There has been much scholarly attention to definitions of the term “scientific instrument.” Rather more mundane work by makers, curators, and users is devoted to instruments' maintenance and repair. A familiar argument holds that when a tool breaks, its character and recalcitrance become evident. Much can be gained from historical study of instruments' breakages, defects, and recuperation. Maintenance and repair technologies have been a vital aspect of relations between makers and other users. Their history illuminates systems of instruction, support, and (...) abuse. These systems were, for example, evident in the development of astronomical instruments around 1800 within and beyond the European sphere. Episodes from that milieu are used to explore how instrument users sought autonomy, how instruments' mutable character was defined, and how judgments of instruments' failure or success were ever secured. (shrink)
Nick Hopwood, Simon Schaffer and Jim Secord , “Seriality and scientific objects in the nineteenth century”, History of Science, xlviii . Series represent much that was new and significant in the sciences between the French Revolution and the First World War. From periodical publication to the cinema, tabulation to industrialized screening, series feature in major innovations in scientific communication and the organization of laboratories, clinics, libraries, museums and field - XIXe siècle – Nouvel article.
Nick Hopwood, Simon Schaffer and Jim Secord, “Seriality and scientific objects in the nineteenth century”, History of Science, xlviii. Series represent much that was new and significant in the sciences between the French Revolution and the First World War. From periodical publication to the cinema, tabulation to industrialized screening, series feature in major innovations in scientific communication and the organization of laboratories, clinics, libraries, museums and field - XIXe siècle – Nouvel article.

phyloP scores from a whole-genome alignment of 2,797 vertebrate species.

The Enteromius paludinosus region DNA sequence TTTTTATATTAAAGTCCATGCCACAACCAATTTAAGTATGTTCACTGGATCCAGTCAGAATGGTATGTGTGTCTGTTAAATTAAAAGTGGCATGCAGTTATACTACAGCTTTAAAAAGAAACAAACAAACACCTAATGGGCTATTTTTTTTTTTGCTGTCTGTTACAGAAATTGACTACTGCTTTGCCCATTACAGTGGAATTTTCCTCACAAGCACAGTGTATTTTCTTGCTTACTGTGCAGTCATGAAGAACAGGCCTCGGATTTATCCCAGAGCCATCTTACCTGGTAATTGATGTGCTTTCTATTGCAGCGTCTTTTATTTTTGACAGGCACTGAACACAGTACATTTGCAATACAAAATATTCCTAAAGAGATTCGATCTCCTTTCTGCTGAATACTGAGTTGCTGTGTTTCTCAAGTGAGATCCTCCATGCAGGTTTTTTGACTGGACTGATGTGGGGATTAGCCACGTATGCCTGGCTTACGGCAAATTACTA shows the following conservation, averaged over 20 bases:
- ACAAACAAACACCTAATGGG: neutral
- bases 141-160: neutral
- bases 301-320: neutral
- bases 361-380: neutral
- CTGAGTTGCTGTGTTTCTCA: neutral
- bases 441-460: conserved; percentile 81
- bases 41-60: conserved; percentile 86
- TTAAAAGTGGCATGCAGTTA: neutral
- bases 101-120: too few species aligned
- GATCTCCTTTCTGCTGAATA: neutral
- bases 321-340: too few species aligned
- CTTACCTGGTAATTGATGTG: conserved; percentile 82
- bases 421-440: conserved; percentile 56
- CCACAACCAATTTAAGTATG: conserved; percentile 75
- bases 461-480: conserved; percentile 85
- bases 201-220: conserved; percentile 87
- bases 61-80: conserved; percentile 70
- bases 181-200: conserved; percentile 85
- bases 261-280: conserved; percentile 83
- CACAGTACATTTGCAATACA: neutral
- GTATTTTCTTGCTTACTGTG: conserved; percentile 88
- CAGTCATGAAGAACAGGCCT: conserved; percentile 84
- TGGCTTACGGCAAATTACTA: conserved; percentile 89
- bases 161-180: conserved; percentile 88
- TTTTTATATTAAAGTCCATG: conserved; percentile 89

The celebrated Swedish natural philosopher and visionary theologian Emanuel Swedenborg devoted major efforts to the establishment of a reliable method for the determination of longitude at sea. He first formulated a method, based on the astronomical observation of lunar position, while in London in 1710–12. He issued various versions of the method, both in Latin and in Swedish, throughout his career. In 1766, at the age of 78, he presented his scheme for judgment by the Board of Longitude in London. (...) The rich archive of Swedenborg's career allows an unusually detailed historical analysis of his longitude project, an analysis rather better documented than that available for the host of contemporary projectors who launched longitude schemes, submitted their proposals to the Board of Longitude, and have too often been ignored or dismissed by historians. This analysis uses the longitude work to illuminate key aspects of Swedenborg's wider enterprises, including his scheme to set up an astronomical observatory in southern Sweden to be devoted to lunar and stellar observation, his complex attitude to astronomical and magnetic cosmology, and his attempt to fit the notion of longitude into his visionary world-view. Swedenborg's programme also helps make better sense of the metropolitan and international networks of diplomatic and natural philosophical communication in which the longitude schemes were developed and judged. It emerges that his longitude method owed much to the established principles of earlier Baroque and Jesuit natural philosophy while his mature cosmology sought a rational and enlightened model of the universe. (shrink)